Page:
Coronavirus outbreak a trailer of what anti-microbial resistance can do tomorrow; it's time to limit intake of antibiotics before it's too late
Experts dealing with anti-microbial resistance (AMR) have feared uncontrollable pathogens — bacteria as well as viruses — much before COVID-19 spread across the globe
Experts dealing with anti-microbial resistance (AMR) have feared uncontrollable pathogens — bacteria as well as viruses — much before the novel coronavirus spread across the globe.
They know that the world is fast running out of the basket of limited antibiotics that can treat a range of diseases, and, in many ways, are central to the modern medicine system. And if we don’t collectively step-up and ensure that antibiotics are used responsibly be it in the medical community, animal-rearing industry, the agricultural world, the corporates or people in general, we will reach the dead-end of modern medicine sooner than we think.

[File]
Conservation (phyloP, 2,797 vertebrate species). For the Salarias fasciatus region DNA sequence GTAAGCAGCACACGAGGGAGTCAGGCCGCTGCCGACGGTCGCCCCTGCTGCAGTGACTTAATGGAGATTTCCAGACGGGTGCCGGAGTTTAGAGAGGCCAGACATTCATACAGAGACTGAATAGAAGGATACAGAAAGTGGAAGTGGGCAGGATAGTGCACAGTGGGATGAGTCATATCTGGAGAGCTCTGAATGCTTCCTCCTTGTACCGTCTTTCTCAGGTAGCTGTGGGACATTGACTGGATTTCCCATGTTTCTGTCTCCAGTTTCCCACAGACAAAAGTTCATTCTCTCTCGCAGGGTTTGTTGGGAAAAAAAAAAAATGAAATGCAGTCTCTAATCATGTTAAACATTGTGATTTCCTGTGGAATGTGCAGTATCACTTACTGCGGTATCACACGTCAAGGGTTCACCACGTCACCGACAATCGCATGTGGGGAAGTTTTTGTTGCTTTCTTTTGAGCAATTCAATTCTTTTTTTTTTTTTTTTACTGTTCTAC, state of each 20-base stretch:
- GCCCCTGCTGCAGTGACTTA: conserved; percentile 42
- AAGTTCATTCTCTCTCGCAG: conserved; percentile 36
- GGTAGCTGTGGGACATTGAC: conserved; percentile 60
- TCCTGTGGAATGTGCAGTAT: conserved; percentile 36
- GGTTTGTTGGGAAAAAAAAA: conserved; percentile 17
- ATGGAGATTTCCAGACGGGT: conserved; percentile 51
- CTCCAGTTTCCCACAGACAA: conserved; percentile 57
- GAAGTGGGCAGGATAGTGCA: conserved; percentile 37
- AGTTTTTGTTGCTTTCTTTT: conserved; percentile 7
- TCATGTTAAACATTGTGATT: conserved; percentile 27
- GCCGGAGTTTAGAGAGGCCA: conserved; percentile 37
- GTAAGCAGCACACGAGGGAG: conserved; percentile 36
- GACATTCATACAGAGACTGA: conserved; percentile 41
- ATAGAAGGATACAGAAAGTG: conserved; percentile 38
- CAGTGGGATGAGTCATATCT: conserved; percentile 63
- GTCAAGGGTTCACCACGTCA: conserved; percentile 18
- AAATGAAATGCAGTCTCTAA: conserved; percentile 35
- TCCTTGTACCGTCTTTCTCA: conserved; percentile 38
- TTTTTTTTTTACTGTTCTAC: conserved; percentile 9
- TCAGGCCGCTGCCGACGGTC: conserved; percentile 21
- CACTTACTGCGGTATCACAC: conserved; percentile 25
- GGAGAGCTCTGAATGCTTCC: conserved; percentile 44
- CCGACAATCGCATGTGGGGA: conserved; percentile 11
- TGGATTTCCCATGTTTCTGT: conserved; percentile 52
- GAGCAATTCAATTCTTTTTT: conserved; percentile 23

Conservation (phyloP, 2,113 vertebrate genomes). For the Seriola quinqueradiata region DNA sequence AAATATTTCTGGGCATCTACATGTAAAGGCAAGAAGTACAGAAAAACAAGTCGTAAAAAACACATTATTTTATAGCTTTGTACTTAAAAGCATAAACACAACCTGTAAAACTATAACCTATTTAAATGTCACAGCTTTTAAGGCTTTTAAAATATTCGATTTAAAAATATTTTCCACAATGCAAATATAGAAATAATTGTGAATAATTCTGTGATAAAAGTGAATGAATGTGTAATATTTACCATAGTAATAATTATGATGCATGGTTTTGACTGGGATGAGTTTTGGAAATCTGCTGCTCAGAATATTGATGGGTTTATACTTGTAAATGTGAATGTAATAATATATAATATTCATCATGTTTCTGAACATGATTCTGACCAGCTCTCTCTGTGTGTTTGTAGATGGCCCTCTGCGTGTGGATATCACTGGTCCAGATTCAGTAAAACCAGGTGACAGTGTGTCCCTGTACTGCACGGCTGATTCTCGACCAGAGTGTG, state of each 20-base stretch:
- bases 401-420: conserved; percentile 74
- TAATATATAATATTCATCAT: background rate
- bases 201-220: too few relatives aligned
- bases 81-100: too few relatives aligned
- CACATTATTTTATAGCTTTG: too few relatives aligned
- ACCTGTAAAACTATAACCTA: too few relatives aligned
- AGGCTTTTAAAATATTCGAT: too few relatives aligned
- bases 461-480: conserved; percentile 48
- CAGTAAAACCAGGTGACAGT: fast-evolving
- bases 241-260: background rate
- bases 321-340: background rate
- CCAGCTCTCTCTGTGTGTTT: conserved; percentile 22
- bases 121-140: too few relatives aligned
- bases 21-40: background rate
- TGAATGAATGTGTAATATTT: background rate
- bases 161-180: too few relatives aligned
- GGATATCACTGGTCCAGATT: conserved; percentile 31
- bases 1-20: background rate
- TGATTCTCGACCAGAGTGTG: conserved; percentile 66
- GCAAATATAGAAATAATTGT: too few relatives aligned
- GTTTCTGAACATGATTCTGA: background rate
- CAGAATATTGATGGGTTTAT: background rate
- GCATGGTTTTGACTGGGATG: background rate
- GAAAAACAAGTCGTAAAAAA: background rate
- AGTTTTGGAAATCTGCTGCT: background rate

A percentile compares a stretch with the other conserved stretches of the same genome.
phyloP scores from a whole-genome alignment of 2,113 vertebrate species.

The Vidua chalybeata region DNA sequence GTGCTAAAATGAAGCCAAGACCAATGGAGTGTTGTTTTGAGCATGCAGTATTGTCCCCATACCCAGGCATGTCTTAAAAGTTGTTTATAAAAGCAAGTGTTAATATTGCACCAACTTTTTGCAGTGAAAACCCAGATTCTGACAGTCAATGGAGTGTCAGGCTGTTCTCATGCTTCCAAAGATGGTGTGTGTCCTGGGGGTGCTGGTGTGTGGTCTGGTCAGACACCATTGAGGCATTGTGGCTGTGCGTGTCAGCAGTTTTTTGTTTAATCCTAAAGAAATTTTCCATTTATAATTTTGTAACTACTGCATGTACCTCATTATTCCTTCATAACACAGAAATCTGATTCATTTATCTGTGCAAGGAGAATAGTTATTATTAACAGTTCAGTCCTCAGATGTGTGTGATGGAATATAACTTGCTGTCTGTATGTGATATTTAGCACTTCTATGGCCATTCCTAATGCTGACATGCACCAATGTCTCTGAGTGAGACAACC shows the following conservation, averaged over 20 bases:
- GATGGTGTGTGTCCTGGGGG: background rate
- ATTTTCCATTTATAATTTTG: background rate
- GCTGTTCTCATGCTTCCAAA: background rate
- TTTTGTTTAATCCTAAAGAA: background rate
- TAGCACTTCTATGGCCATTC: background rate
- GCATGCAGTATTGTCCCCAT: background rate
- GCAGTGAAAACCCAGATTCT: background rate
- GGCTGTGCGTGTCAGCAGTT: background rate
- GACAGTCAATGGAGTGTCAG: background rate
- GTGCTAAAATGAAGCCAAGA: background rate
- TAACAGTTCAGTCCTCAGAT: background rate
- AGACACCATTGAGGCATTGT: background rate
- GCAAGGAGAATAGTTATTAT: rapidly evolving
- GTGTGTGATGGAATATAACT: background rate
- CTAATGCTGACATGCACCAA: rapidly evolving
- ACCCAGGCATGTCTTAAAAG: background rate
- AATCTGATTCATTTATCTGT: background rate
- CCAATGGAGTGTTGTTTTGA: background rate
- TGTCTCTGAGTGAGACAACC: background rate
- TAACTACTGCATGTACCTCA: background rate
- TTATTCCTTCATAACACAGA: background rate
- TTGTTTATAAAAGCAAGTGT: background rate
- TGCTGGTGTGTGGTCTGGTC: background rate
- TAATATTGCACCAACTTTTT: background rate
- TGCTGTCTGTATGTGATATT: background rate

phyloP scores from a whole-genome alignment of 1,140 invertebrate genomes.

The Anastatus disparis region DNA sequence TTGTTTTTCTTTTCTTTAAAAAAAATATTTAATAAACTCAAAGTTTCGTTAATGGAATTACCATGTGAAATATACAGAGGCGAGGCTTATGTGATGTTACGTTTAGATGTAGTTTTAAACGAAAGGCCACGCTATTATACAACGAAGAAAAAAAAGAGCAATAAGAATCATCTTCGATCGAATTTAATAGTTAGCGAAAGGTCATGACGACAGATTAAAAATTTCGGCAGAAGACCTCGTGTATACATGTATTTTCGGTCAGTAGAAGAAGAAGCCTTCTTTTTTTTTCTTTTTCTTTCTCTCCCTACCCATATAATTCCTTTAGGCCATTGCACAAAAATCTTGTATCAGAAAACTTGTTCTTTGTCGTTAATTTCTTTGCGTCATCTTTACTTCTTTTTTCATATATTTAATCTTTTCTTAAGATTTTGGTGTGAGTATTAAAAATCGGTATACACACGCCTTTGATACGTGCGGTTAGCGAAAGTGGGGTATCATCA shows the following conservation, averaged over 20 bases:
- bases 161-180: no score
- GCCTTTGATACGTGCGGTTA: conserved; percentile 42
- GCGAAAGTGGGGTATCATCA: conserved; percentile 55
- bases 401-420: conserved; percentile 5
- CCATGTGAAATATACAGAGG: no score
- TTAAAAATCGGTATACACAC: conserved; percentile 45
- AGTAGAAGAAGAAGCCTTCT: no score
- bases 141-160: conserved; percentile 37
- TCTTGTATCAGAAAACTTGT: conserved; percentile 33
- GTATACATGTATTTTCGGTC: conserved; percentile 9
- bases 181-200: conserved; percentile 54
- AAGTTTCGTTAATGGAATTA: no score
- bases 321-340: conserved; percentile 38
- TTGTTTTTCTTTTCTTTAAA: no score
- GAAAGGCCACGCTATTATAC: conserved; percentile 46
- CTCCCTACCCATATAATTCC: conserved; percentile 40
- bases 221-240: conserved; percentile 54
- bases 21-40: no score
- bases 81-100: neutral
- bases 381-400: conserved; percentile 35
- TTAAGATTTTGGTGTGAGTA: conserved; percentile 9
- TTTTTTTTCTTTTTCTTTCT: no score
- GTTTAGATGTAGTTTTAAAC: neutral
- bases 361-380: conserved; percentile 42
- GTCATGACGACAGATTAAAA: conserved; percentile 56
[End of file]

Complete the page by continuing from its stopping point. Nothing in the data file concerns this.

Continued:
It is dangerous how the world is inching towards that, and that too with so little knowledge about it. By 2050, 10 million people could be losing their lives every year to AMR globally, of which one-fifth will be in India. Already, over 50,000 newborns die in India from sepsis because of pathogen resistant to first-line antibiotics. This conservative estimate is already almost a quarter of the estimated 2,14,000 neonatal sepsis deaths annually that are attributable to resistant pathogens. However, scare-mongering will not take us far.
We need a fuller understanding of where we stand and what we can do to avert a deadly crisis while also buying ourselves more time to create options to avert that epic-disaster.
It is now proven that more usage of antibiotics is linked to higher resistance to it at an individual level as well as at a community level.
As a nation, India is one of the top consumers as well as producers of antibiotics. One of the alarming trends is that the sales of latest generation antibiotics are rising very sharply in the country.